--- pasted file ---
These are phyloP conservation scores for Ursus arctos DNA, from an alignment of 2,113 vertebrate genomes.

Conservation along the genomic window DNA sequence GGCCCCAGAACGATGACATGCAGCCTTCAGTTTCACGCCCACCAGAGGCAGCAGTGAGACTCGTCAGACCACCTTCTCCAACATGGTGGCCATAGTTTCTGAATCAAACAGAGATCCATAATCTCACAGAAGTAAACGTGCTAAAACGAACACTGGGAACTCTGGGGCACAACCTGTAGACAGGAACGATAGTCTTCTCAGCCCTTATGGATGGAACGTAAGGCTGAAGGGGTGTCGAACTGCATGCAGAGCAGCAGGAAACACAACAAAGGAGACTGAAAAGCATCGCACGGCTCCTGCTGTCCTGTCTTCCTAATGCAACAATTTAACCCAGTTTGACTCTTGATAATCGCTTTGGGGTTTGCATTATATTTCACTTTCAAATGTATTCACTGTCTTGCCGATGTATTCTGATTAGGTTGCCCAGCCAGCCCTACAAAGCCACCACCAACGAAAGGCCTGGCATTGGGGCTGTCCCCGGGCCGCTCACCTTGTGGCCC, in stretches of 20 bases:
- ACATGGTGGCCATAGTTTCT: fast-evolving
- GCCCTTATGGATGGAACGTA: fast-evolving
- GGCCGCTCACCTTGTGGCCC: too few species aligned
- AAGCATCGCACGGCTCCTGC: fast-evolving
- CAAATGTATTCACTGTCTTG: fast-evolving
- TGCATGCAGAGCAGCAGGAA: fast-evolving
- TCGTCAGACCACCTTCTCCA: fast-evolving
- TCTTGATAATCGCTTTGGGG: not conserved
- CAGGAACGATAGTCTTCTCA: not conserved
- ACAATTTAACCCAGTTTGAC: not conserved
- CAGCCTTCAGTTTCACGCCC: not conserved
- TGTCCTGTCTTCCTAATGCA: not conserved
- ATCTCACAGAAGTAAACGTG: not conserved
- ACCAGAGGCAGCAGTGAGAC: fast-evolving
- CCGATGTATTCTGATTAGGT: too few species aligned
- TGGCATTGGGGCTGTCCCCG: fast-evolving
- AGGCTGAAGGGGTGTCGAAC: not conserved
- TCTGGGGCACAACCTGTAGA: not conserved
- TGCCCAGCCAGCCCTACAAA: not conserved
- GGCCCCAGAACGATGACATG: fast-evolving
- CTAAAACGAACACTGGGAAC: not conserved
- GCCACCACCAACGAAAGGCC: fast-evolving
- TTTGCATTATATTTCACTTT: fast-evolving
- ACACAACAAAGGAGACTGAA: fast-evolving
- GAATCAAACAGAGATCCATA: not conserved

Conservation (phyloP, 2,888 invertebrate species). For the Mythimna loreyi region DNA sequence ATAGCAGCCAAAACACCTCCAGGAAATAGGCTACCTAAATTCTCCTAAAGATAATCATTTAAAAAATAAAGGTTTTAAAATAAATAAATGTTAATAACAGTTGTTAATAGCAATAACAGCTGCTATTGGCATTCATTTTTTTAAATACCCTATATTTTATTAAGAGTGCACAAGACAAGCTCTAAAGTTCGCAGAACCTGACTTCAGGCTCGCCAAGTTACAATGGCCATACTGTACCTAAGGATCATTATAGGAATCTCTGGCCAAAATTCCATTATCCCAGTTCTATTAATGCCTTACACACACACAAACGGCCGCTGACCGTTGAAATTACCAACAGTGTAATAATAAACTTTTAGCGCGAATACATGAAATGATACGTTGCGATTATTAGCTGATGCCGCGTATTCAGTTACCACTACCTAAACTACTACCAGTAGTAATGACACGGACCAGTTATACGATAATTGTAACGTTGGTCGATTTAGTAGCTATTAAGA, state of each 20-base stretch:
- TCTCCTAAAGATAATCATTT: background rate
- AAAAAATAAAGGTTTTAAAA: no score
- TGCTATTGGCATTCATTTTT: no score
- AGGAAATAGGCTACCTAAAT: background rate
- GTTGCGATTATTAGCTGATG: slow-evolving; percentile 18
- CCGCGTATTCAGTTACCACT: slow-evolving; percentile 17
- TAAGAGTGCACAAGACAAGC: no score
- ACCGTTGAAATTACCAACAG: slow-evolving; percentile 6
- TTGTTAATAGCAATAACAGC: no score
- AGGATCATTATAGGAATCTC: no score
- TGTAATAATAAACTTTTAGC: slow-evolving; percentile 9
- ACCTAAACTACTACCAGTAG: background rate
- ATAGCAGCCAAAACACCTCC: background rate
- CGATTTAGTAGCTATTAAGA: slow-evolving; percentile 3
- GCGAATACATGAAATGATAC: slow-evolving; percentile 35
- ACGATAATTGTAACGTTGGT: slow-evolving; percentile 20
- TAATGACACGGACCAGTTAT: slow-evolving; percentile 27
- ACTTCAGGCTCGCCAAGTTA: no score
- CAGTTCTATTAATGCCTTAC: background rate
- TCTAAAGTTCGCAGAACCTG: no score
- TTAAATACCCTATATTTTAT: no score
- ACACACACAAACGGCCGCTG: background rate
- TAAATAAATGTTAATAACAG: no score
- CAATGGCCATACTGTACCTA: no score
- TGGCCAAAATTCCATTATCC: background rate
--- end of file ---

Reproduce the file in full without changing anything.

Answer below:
These are phyloP conservation scores for Ursus arctos DNA, from an alignment of 2,113 vertebrate genomes.

Conservation along the genomic window DNA sequence GGCCCCAGAACGATGACATGCAGCCTTCAGTTTCACGCCCACCAGAGGCAGCAGTGAGACTCGTCAGACCACCTTCTCCAACATGGTGGCCATAGTTTCTGAATCAAACAGAGATCCATAATCTCACAGAAGTAAACGTGCTAAAACGAACACTGGGAACTCTGGGGCACAACCTGTAGACAGGAACGATAGTCTTCTCAGCCCTTATGGATGGAACGTAAGGCTGAAGGGGTGTCGAACTGCATGCAGAGCAGCAGGAAACACAACAAAGGAGACTGAAAAGCATCGCACGGCTCCTGCTGTCCTGTCTTCCTAATGCAACAATTTAACCCAGTTTGACTCTTGATAATCGCTTTGGGGTTTGCATTATATTTCACTTTCAAATGTATTCACTGTCTTGCCGATGTATTCTGATTAGGTTGCCCAGCCAGCCCTACAAAGCCACCACCAACGAAAGGCCTGGCATTGGGGCTGTCCCCGGGCCGCTCACCTTGTGGCCC, in stretches of 20 bases:
- ACATGGTGGCCATAGTTTCT: fast-evolving
- GCCCTTATGGATGGAACGTA: fast-evolving
- GGCCGCTCACCTTGTGGCCC: too few species aligned
- AAGCATCGCACGGCTCCTGC: fast-evolving
- CAAATGTATTCACTGTCTTG: fast-evolving
- TGCATGCAGAGCAGCAGGAA: fast-evolving
- TCGTCAGACCACCTTCTCCA: fast-evolving
- TCTTGATAATCGCTTTGGGG: not conserved
- CAGGAACGATAGTCTTCTCA: not conserved
- ACAATTTAACCCAGTTTGAC: not conserved
- CAGCCTTCAGTTTCACGCCC: not conserved
- TGTCCTGTCTTCCTAATGCA: not conserved
- ATCTCACAGAAGTAAACGTG: not conserved
- ACCAGAGGCAGCAGTGAGAC: fast-evolving
- CCGATGTATTCTGATTAGGT: too few species aligned
- TGGCATTGGGGCTGTCCCCG: fast-evolving
- AGGCTGAAGGGGTGTCGAAC: not conserved
- TCTGGGGCACAACCTGTAGA: not conserved
- TGCCCAGCCAGCCCTACAAA: not conserved
- GGCCCCAGAACGATGACATG: fast-evolving
- CTAAAACGAACACTGGGAAC: not conserved
- GCCACCACCAACGAAAGGCC: fast-evolving
- TTTGCATTATATTTCACTTT: fast-evolving
- ACACAACAAAGGAGACTGAA: fast-evolving
- GAATCAAACAGAGATCCATA: not conserved

Conservation (phyloP, 2,888 invertebrate species). For the Mythimna loreyi region DNA sequence ATAGCAGCCAAAACACCTCCAGGAAATAGGCTACCTAAATTCTCCTAAAGATAATCATTTAAAAAATAAAGGTTTTAAAATAAATAAATGTTAATAACAGTTGTTAATAGCAATAACAGCTGCTATTGGCATTCATTTTTTTAAATACCCTATATTTTATTAAGAGTGCACAAGACAAGCTCTAAAGTTCGCAGAACCTGACTTCAGGCTCGCCAAGTTACAATGGCCATACTGTACCTAAGGATCATTATAGGAATCTCTGGCCAAAATTCCATTATCCCAGTTCTATTAATGCCTTACACACACACAAACGGCCGCTGACCGTTGAAATTACCAACAGTGTAATAATAAACTTTTAGCGCGAATACATGAAATGATACGTTGCGATTATTAGCTGATGCCGCGTATTCAGTTACCACTACCTAAACTACTACCAGTAGTAATGACACGGACCAGTTATACGATAATTGTAACGTTGGTCGATTTAGTAGCTATTAAGA, state of each 20-base stretch:
- TCTCCTAAAGATAATCATTT: background rate
- AAAAAATAAAGGTTTTAAAA: no score
- TGCTATTGGCATTCATTTTT: no score
- AGGAAATAGGCTACCTAAAT: background rate
- GTTGCGATTATTAGCTGATG: slow-evolving; percentile 18
- CCGCGTATTCAGTTACCACT: slow-evolving; percentile 17
- TAAGAGTGCACAAGACAAGC: no score
- ACCGTTGAAATTACCAACAG: slow-evolving; percentile 6
- TTGTTAATAGCAATAACAGC: no score
- AGGATCATTATAGGAATCTC: no score
- TGTAATAATAAACTTTTAGC: slow-evolving; percentile 9
- ACCTAAACTACTACCAGTAG: background rate
- ATAGCAGCCAAAACACCTCC: background rate
- CGATTTAGTAGCTATTAAGA: slow-evolving; percentile 3
- GCGAATACATGAAATGATAC: slow-evolving; percentile 35
- ACGATAATTGTAACGTTGGT: slow-evolving; percentile 20
- TAATGACACGGACCAGTTAT: slow-evolving; percentile 27
- ACTTCAGGCTCGCCAAGTTA: no score
- CAGTTCTATTAATGCCTTAC: background rate
- TCTAAAGTTCGCAGAACCTG: no score
- TTAAATACCCTATATTTTAT: no score
- ACACACACAAACGGCCGCTG: background rate
- TAAATAAATGTTAATAACAG: no score
- CAATGGCCATACTGTACCTA: no score
- TGGCCAAAATTCCATTATCC: background rate